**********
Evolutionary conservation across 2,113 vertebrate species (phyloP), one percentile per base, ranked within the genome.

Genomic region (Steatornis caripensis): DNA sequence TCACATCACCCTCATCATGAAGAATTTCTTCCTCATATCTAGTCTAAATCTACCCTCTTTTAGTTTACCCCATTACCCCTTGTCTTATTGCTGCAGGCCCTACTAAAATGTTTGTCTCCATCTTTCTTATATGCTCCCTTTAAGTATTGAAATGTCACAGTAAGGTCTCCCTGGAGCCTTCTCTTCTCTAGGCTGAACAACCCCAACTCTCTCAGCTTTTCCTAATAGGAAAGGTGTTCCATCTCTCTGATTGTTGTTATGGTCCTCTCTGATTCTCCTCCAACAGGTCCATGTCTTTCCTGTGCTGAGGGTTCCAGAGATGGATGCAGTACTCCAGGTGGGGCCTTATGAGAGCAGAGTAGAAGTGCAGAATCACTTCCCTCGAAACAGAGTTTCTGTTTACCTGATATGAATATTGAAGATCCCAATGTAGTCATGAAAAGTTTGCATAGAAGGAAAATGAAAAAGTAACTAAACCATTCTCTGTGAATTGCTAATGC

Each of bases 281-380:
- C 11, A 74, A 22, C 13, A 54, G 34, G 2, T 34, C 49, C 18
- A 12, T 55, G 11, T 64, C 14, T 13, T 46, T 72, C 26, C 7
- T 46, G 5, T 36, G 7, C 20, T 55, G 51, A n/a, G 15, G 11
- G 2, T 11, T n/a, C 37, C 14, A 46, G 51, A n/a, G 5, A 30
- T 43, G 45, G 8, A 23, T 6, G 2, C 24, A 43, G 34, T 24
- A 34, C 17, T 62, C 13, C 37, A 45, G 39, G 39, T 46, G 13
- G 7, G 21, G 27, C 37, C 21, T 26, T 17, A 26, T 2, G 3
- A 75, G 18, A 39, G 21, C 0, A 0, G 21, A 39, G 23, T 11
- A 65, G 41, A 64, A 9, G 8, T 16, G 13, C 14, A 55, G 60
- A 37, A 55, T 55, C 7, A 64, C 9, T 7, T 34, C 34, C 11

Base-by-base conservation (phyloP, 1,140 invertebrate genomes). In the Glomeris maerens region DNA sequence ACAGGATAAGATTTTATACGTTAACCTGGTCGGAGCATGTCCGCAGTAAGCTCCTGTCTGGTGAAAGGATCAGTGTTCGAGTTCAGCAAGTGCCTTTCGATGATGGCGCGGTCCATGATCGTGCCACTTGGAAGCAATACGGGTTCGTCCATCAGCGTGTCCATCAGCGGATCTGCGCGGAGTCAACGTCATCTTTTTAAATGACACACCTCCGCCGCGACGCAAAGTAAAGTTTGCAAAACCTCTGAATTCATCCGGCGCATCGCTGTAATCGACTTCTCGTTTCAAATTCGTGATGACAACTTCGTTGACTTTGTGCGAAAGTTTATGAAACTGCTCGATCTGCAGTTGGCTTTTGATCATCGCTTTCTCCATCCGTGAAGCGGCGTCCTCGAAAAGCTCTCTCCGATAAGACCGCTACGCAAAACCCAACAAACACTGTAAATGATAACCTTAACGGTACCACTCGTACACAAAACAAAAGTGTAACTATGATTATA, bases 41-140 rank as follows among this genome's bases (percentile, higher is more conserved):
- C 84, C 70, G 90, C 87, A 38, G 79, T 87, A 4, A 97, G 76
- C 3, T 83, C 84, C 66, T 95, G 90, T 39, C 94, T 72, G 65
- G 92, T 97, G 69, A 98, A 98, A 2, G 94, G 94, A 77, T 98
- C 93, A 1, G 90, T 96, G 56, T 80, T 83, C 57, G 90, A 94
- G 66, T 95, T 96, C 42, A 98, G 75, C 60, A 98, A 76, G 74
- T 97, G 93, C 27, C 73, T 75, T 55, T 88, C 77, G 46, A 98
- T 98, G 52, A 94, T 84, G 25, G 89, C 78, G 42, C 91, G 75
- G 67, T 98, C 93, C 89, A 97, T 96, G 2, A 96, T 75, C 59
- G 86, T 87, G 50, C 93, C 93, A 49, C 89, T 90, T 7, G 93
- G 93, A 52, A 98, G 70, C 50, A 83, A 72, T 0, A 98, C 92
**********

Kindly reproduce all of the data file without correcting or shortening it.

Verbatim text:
Evolutionary conservation across 2,113 vertebrate species (phyloP), one percentile per base, ranked within the genome.

Genomic region (Steatornis caripensis): DNA sequence TCACATCACCCTCATCATGAAGAATTTCTTCCTCATATCTAGTCTAAATCTACCCTCTTTTAGTTTACCCCATTACCCCTTGTCTTATTGCTGCAGGCCCTACTAAAATGTTTGTCTCCATCTTTCTTATATGCTCCCTTTAAGTATTGAAATGTCACAGTAAGGTCTCCCTGGAGCCTTCTCTTCTCTAGGCTGAACAACCCCAACTCTCTCAGCTTTTCCTAATAGGAAAGGTGTTCCATCTCTCTGATTGTTGTTATGGTCCTCTCTGATTCTCCTCCAACAGGTCCATGTCTTTCCTGTGCTGAGGGTTCCAGAGATGGATGCAGTACTCCAGGTGGGGCCTTATGAGAGCAGAGTAGAAGTGCAGAATCACTTCCCTCGAAACAGAGTTTCTGTTTACCTGATATGAATATTGAAGATCCCAATGTAGTCATGAAAAGTTTGCATAGAAGGAAAATGAAAAAGTAACTAAACCATTCTCTGTGAATTGCTAATGC

Each of bases 281-380:
- C 11, A 74, A 22, C 13, A 54, G 34, G 2, T 34, C 49, C 18
- A 12, T 55, G 11, T 64, C 14, T 13, T 46, T 72, C 26, C 7
- T 46, G 5, T 36, G 7, C 20, T 55, G 51, A n/a, G 15, G 11
- G 2, T 11, T n/a, C 37, C 14, A 46, G 51, A n/a, G 5, A 30
- T 43, G 45, G 8, A 23, T 6, G 2, C 24, A 43, G 34, T 24
- A 34, C 17, T 62, C 13, C 37, A 45, G 39, G 39, T 46, G 13
- G 7, G 21, G 27, C 37, C 21, T 26, T 17, A 26, T 2, G 3
- A 75, G 18, A 39, G 21, C 0, A 0, G 21, A 39, G 23, T 11
- A 65, G 41, A 64, A 9, G 8, T 16, G 13, C 14, A 55, G 60
- A 37, A 55, T 55, C 7, A 64, C 9, T 7, T 34, C 34, C 11

Base-by-base conservation (phyloP, 1,140 invertebrate genomes). In the Glomeris maerens region DNA sequence ACAGGATAAGATTTTATACGTTAACCTGGTCGGAGCATGTCCGCAGTAAGCTCCTGTCTGGTGAAAGGATCAGTGTTCGAGTTCAGCAAGTGCCTTTCGATGATGGCGCGGTCCATGATCGTGCCACTTGGAAGCAATACGGGTTCGTCCATCAGCGTGTCCATCAGCGGATCTGCGCGGAGTCAACGTCATCTTTTTAAATGACACACCTCCGCCGCGACGCAAAGTAAAGTTTGCAAAACCTCTGAATTCATCCGGCGCATCGCTGTAATCGACTTCTCGTTTCAAATTCGTGATGACAACTTCGTTGACTTTGTGCGAAAGTTTATGAAACTGCTCGATCTGCAGTTGGCTTTTGATCATCGCTTTCTCCATCCGTGAAGCGGCGTCCTCGAAAAGCTCTCTCCGATAAGACCGCTACGCAAAACCCAACAAACACTGTAAATGATAACCTTAACGGTACCACTCGTACACAAAACAAAAGTGTAACTATGATTATA, bases 41-140 rank as follows among this genome's bases (percentile, higher is more conserved):
- C 84, C 70, G 90, C 87, A 38, G 79, T 87, A 4, A 97, G 76
- C 3, T 83, C 84, C 66, T 95, G 90, T 39, C 94, T 72, G 65
- G 92, T 97, G 69, A 98, A 98, A 2, G 94, G 94, A 77, T 98
- C 93, A 1, G 90, T 96, G 56, T 80, T 83, C 57, G 90, A 94
- G 66, T 95, T 96, C 42, A 98, G 75, C 60, A 98, A 76, G 74
- T 97, G 93, C 27, C 73, T 75, T 55, T 88, C 77, G 46, A 98
- T 98, G 52, A 94, T 84, G 25, G 89, C 78, G 42, C 91, G 75
- G 67, T 98, C 93, C 89, A 97, T 96, G 2, A 96, T 75, C 59
- G 86, T 87, G 50, C 93, C 93, A 49, C 89, T 90, T 7, G 93
- G 93, A 52, A 98, G 70, C 50, A 83, A 72, T 0, A 98, C 92